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Key points

  • Alleviating pain is a professional obligation and a key contributor to successful case outcomes and enhancement of the veterinarian–client–patient relationship.
  • Recognition and proper management of chronic pain can be as life-saving as any other medical intervention in veterinary medicine.
  • Pain management treatment should focus on the underlying cause of pain (nociceptive, inflammatory, or pathological) rather than strictly on its duration.
  • Appropriate pain management requires a continuum of care that begins with a case-specific pain assessment and treatment plan, including anticipation of pain, early intervention, and evaluation of the treatment response on an individual-patient basis.
  • In addition to pharmacologic treatment of pain, there is a strong role for nonpharmacologic modalities of pain management as part of a balanced, individualized treatment plan.
  • The most accurate method for evaluating pain in animals is observation of behavior, including deviation from normal behaviors and development of new behaviors, utilizing a validated pain-scoring tool for dogs and cats.
  • Every veterinary health care team member should be able to recognize pain-associated behaviors in patients and know how to respond appropriately.
  • Pain assessment should be a routine component of every physical exam.
  • Pain-scoring tools should be routinely used to assess acute and chronic pain.
  • To target multiple pain pathways, effective pain management involves a balanced or multimodal strategy using several classes of pain-modifying medications.
  • Opioids are the most effective drug class for managing acute pain.
  • Because the majority of painful conditions have an inflammatory component, nonsteroidal anti-inflammatory drugs are a mainstay for managing chronic pain and for perioperative use.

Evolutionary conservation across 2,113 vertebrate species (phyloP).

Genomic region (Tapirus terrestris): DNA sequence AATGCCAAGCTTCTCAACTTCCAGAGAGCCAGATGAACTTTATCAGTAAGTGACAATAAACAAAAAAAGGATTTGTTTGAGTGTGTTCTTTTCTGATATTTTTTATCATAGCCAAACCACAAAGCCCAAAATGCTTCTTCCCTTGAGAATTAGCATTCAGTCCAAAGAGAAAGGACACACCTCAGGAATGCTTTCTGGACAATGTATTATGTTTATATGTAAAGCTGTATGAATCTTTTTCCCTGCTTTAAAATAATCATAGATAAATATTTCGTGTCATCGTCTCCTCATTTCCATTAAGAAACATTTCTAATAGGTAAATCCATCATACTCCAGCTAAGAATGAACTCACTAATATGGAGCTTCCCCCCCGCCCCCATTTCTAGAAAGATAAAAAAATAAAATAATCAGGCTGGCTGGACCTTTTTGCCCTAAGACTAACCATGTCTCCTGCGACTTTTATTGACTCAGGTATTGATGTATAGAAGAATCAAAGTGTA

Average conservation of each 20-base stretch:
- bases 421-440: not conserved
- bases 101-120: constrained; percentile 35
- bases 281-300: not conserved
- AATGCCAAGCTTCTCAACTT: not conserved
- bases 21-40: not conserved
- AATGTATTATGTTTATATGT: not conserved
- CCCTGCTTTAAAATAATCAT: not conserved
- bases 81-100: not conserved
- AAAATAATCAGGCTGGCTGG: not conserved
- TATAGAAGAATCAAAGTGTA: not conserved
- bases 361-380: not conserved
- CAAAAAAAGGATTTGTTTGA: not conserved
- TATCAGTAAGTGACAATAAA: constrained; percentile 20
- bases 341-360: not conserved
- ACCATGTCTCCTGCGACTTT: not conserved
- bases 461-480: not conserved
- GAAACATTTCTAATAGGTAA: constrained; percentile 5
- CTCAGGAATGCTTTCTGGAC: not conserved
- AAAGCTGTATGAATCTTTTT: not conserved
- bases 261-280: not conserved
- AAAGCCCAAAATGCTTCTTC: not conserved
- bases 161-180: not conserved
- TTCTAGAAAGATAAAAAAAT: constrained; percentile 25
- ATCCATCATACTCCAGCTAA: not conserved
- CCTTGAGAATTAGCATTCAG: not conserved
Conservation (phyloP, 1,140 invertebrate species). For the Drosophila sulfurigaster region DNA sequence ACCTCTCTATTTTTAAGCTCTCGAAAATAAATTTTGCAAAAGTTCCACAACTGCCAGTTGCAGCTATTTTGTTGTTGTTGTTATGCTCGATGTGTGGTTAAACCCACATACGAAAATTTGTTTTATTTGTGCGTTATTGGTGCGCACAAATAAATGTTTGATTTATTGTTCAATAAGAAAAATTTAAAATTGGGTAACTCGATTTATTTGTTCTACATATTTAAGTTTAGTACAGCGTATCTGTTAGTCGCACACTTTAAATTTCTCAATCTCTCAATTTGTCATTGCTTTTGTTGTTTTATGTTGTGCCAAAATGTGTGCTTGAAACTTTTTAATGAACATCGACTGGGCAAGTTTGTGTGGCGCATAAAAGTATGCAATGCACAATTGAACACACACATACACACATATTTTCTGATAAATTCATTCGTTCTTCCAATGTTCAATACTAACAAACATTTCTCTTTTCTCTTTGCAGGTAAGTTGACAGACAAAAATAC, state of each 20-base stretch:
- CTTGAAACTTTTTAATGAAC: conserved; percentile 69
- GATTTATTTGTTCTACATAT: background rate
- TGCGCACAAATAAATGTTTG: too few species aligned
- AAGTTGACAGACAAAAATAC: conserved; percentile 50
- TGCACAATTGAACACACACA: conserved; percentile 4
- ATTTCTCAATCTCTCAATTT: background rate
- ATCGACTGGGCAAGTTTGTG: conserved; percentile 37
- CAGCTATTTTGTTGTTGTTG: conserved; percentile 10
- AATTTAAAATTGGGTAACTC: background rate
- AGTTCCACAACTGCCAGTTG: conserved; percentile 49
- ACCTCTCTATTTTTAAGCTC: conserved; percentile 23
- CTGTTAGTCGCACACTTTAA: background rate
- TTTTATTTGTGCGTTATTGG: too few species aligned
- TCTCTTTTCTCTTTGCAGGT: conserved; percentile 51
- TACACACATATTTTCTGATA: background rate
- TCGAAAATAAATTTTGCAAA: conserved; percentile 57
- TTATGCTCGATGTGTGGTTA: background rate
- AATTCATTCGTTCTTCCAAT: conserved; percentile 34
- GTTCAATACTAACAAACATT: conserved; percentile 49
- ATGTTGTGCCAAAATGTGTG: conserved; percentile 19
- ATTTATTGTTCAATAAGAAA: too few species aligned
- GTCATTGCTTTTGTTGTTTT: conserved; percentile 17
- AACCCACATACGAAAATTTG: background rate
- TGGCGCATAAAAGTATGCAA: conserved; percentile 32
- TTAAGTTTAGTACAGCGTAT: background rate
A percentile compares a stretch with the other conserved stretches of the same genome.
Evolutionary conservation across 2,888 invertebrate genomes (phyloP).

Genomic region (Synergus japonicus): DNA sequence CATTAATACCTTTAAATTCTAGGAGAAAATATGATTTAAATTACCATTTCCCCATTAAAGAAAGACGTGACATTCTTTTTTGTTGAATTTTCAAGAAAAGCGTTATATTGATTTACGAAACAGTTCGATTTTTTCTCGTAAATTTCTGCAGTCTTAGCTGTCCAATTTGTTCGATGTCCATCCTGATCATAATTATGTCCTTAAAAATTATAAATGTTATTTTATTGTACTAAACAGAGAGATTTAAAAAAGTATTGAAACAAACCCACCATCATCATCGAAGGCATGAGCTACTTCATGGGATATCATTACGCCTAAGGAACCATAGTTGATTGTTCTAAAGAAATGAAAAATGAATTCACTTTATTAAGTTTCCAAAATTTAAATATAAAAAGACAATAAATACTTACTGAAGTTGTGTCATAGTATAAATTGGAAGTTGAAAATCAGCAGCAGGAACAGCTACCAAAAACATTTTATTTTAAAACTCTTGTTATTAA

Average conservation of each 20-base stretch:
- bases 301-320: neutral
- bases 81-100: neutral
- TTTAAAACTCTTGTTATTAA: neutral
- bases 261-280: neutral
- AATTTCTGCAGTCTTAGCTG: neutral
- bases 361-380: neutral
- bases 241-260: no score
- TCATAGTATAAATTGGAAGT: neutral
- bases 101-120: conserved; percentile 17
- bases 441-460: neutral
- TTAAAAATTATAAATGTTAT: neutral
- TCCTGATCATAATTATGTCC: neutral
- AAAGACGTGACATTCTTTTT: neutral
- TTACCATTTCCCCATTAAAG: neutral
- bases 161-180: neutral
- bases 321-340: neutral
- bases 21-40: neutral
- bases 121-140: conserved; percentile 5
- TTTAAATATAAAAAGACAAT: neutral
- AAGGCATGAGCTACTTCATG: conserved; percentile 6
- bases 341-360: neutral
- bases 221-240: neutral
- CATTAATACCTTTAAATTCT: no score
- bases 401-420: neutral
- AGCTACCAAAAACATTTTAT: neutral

• Pharmacologic intervention can usually be enhanced by various nonpharmacologic approaches, including weight optimization, physical rehabilitation, environmental modifications, and proper-patient handling techniques.
  • Although degenerative joint disease, including osteoarthritis, disproportionately affects older patients, its onset often begins at an early age in dogs and cats.
  • Early intervention can delay the onset and severity of degenerative joint disease and should involve the caregiver as part of the treatment strategy.
  • In cases involving hospice and palliative care, it is important to offer explanations of probable outcomes and to provide end-of-life choices designed to relieve the pet’s pain and suffering.
  • Pain management in clinical practice is a team effort, with the pet owner functioning as an integral part of the team.
  • All veterinary health care team members should have a defined role in the practice’s approach to providing compassionate care to its patients.
  • Proper handling of older patients at home and during veterinary visits is an important component to minimizing discomfort of degenerative joint disease and other chronic pain conditions.
  • Each pain management plan should include patient-specific instructions, given verbally and in writing to the pet owner, including the prevention and recognition of adverse drug effects.